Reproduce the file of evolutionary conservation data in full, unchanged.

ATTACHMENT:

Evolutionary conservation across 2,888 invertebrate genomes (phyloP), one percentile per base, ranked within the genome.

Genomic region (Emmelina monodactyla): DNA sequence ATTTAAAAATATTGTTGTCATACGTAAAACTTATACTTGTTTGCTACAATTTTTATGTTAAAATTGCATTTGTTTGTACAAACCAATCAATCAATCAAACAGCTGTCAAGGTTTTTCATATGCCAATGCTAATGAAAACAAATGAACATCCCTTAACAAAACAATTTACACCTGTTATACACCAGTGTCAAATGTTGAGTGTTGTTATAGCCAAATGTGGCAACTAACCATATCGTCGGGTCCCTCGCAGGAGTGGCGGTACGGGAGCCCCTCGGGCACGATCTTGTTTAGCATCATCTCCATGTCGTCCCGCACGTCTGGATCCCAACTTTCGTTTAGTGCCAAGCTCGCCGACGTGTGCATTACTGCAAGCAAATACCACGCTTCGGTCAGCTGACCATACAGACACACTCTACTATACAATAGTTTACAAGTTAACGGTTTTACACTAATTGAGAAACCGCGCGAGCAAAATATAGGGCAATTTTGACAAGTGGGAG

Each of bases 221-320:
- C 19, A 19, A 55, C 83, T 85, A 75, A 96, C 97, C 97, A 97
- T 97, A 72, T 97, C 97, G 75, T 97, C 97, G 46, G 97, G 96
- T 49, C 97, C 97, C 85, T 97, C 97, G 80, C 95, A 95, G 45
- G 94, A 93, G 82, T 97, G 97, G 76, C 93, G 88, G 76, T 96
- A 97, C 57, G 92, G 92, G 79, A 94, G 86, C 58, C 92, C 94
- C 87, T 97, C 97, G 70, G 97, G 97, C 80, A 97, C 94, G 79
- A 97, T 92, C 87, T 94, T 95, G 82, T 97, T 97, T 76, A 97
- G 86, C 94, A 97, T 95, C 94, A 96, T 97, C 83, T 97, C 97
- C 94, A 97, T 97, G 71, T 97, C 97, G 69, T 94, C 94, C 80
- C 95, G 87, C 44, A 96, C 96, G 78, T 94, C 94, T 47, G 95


Evolutionary conservation across 2,888 invertebrate genomes (phyloP), one percentile per base, ranked within the genome.

Genomic region (Emmelina monodactyla): DNA sequence ATTTAAAAATATTGTTGTCATACGTAAAACTTATACTTGTTTGCTACAATTTTTATGTTAAAATTGCATTTGTTTGTACAAACCAATCAATCAATCAAACAGCTGTCAAGGTTTTTCATATGCCAATGCTAATGAAAACAAATGAACATCCCTTAACAAAACAATTTACACCTGTTATACACCAGTGTCAAATGTTGAGTGTTGTTATAGCCAAATGTGGCAACTAACCATATCGTCGGGTCCCTCGCAGGAGTGGCGGTACGGGAGCCCCTCGGGCACGATCTTGTTTAGCATCATCTCCATGTCGTCCCGCACGTCTGGATCCCAACTTTCGTTTAGTGCCAAGCTCGCCGACGTGTGCATTACTGCAAGCAAATACCACGCTTCGGTCAGCTGACCATACAGACACACTCTACTATACAATAGTTTACAAGTTAACGGTTTTACACTAATTGAGAAACCGCGCGAGCAAAATATAGGGCAATTTTGACAAGTGGGAG

Each of bases 221-320:
- C 19, A 19, A 55, C 83, T 85, A 75, A 96, C 97, C 97, A 97
- T 97, A 72, T 97, C 97, G 75, T 97, C 97, G 46, G 97, G 96
- T 49, C 97, C 97, C 85, T 97, C 97, G 80, C 95, A 95, G 45
- G 94, A 93, G 82, T 97, G 97, G 76, C 93, G 88, G 76, T 96
- A 97, C 57, G 92, G 92, G 79, A 94, G 86, C 58, C 92, C 94
- C 87, T 97, C 97, G 70, G 97, G 97, C 80, A 97, C 94, G 79
- A 97, T 92, C 87, T 94, T 95, G 82, T 97, T 97, T 76, A 97
- G 86, C 94, A 97, T 95, C 94, A 96, T 97, C 83, T 97, C 97
- C 94, A 97, T 97, G 71, T 97, C 97, G 69, T 94, C 94, C 80
- C 95, G 87, C 44, A 96, C 96, G 78, T 94, C 94, T 47, G 95